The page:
Afghan families who have arrived in the UK in recent weeks are being left without access to essentials such as toothpaste, sanitary towels. nappies and medicines while in temporary hotels, a major refugee charity has warned.
The government’s claim that Afghan refugees are receiving a “warm welcome” in Britain has been put into question following warnings from the Refugee Council that many have not had their basic needs met or been given information about their future in the UK.
Local councillors and MPs have criticised a “lack of coordination and information” from central government, which they said had left them struggling to support the thousands of newly arrived Afghans currently being held in hotels.
Shadow home secretary Nick Thomas-Symonds said it was “staggering” that Afghans who served with the British military were being left without access to basic necessities after arriving in the UK.
“The government’s ‘operation warm welcome’ is not being very welcoming. Yet again, there is a failure of government planning. Ministers must urgently work with local authorities to ensure there is suitable accommodation and access to essentials,” he said.
Around 8,000 Afghans, more than half of them children, have been relocated to the UK in recent weeks as part of the evacuation programme for those who worked with the British military and government.
All arrivals have been required to complete a 10-day quarantine in hotels before they are moved into longer-term housing.
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The remaining 6,000 are instead being housed in temporary accommodation, known as “holding” hotels, for an indefinite period.
The Refugee Council, which is working with newly arrived Afghans in Yorkshire and the Humber, said that along with not having access to essentials, many of those in hotels have no access to cash, with some families being without it for up to two weeks and having to try to take essential items from shops without having money to pay for them
New arrivals also have no support to maintain contact with family members, including children, in Afghanistan, and little or no resources for children such as toys, and limited access to outside play space, according to the charity.
Enver Solomon, chief executive of the charity, said it was “alarming” that traumatised families and children had been left “without basics” and with “little information about what is happening to them”.
“It is vital that interim accommodation is safe and appropriate, to help them recover and rebuild their lives. The best place for these families is in family homes, embedded in communities, and this outcome must be achieved as soon as possible,” he added.
Some councils and public health agencies were not informed by the government that Afghan families had been placed in their area and have not put support in place for them, the Refugee Council said.
Peter Barnett, lead officer of refugee resettlement at Coventry Council, told The Independent the council had had properties ready for around 30 Afghan refugees for the last two weeks, but that no families had been moved in yet – which he described as “crass”.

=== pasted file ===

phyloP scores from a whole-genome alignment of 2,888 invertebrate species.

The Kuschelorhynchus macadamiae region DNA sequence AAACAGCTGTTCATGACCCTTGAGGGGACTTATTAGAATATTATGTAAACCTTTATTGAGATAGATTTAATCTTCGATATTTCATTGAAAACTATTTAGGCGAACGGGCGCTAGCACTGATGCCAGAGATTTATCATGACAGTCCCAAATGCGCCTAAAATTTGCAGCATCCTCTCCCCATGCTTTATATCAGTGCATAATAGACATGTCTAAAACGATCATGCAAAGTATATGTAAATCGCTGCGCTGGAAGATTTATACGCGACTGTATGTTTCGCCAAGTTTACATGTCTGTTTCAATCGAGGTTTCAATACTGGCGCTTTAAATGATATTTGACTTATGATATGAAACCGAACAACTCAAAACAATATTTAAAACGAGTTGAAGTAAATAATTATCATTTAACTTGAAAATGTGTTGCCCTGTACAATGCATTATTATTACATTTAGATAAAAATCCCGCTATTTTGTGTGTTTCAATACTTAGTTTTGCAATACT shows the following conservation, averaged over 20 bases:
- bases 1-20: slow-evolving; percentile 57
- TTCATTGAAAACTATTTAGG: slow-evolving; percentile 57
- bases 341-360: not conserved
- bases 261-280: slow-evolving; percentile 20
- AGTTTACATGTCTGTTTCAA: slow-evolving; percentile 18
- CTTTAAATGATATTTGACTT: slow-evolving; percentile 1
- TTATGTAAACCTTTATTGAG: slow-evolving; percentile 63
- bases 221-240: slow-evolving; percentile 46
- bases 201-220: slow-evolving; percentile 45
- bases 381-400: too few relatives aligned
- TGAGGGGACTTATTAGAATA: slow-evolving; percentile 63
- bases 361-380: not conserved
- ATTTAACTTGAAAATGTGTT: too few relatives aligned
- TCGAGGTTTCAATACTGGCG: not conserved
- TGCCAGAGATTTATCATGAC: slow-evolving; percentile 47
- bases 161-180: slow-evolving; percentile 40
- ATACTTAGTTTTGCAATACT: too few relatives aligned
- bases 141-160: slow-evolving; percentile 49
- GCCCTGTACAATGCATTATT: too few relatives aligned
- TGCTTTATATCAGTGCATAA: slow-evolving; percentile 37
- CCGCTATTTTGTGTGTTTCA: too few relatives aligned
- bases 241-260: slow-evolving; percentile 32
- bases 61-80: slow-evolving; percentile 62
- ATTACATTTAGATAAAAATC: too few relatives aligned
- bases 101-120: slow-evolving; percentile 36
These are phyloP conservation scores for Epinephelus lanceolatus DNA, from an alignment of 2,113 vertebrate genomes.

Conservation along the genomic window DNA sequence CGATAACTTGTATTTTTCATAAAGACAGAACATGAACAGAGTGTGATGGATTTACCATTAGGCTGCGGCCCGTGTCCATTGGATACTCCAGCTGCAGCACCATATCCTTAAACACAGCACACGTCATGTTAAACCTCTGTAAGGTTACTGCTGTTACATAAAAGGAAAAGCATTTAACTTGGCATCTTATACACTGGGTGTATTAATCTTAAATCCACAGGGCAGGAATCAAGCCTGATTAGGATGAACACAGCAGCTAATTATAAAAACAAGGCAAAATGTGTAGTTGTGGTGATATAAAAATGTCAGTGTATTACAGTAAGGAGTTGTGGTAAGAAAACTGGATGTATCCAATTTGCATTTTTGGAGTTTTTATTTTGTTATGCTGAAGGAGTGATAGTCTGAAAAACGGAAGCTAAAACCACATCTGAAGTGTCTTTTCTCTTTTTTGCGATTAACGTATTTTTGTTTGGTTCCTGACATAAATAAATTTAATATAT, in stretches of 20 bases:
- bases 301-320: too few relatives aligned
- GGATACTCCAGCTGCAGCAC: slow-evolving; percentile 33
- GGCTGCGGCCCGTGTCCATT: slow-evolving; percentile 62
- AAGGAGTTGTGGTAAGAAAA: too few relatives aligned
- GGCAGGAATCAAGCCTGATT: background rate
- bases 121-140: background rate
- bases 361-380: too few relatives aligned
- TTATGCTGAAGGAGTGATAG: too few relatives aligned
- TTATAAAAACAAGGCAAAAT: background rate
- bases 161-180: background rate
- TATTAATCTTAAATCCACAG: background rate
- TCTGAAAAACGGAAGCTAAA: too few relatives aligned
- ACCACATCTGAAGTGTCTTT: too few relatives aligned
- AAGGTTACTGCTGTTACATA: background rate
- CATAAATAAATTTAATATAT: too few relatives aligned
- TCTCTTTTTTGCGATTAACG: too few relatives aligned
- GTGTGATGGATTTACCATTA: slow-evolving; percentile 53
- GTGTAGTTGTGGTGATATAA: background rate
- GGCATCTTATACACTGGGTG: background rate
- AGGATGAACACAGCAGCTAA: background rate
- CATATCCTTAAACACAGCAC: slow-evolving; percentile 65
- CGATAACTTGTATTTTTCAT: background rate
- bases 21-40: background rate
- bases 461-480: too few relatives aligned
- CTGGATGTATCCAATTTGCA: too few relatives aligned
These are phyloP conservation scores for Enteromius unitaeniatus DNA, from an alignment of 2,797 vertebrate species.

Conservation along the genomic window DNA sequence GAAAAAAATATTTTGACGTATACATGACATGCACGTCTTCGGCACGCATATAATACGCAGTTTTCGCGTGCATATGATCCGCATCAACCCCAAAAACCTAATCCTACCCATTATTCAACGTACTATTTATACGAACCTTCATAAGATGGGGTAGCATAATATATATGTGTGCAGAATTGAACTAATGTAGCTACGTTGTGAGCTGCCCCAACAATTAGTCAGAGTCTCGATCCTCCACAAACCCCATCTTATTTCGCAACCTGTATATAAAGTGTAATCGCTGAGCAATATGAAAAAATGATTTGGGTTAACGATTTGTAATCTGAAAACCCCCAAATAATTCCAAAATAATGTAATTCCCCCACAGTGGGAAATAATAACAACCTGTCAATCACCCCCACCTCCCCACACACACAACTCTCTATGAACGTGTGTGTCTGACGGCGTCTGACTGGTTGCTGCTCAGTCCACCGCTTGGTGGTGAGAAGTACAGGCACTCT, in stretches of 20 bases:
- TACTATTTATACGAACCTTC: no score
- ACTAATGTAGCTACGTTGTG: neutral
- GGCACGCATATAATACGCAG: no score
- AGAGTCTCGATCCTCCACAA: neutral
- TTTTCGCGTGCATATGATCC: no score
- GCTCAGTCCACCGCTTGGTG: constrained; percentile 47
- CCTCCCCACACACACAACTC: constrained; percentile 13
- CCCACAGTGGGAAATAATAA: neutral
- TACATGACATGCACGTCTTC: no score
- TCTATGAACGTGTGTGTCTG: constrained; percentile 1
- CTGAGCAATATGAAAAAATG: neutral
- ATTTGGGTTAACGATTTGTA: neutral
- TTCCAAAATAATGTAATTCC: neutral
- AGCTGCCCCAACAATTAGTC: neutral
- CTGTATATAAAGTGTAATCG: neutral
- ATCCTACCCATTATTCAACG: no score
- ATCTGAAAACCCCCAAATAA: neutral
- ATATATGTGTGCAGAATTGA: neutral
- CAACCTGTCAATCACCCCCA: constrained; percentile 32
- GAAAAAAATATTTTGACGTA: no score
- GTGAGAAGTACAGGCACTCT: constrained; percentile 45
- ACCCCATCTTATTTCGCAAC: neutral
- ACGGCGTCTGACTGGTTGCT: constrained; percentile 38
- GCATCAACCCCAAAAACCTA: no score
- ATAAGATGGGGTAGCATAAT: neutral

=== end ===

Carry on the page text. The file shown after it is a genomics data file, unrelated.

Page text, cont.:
Meanwhile, the Home Office has moved 66 Afghans into a hotel in Coventry to quarantine – but failed to inform the local council, he said.
“It’s absolutely ridiculous. I only found out about it when I heard they didn’t have essential items. The hotel staff are calling on local charities to donate stuff – nappies, formula, toothpaste, personal items like that. This is all supposed to be covered,” he added.
Labour’s John McDonnell, MP for Hayes and Harlington, said a number of hotels in his constituency, near Heathrow, were being used to temporarily house Afghan refugees – but that he and the local authorities were receiving a lack of information.
“We want to support them all we can, but we’re getting no information from central government about what support the families have got, and there are concerns being expressed about certain basics,” he told The Independent.
“I’m deeply worried. These people have gone through enough. They need a bit of security about what their futures are. We want to make sure they’re not trapped within these hotels month after month.”
Cllr Nick Forbes, chair of the Local Government Association’s asylum, refugee and migration task force, said councils had raised concerns about the use of hotels and stressed the need for “better coordination” if they have to be used.
He also said councils “urgently need key details” of the new Afghan resettlement scheme, which has pledged to resettle 5,000 in its first year but has not yet started.
A Home Office spokesperson said it was “working urgently” to ensure that Afghans evacuated to the UK received the support they need to “rebuild their lives, find work, pursue education, and integrate into their local communities”.
They added: “Due to the unprecedented demand, we have had to use temporary accommodation such as hotels. While in hotels all families are given full board meals and any essential basic items they need. We will be issuing cash cards to all those staying in temporary hotel accommodation and are ensuring emergency cash is available to those who need it in the interim.
“So far over 100 councils have agreed to house Afghans and we are working with them to provide long term housing and support. We have already committed £200m to meet the cost of the first year of the Afghanistan Citizens’ Resettlement Scheme.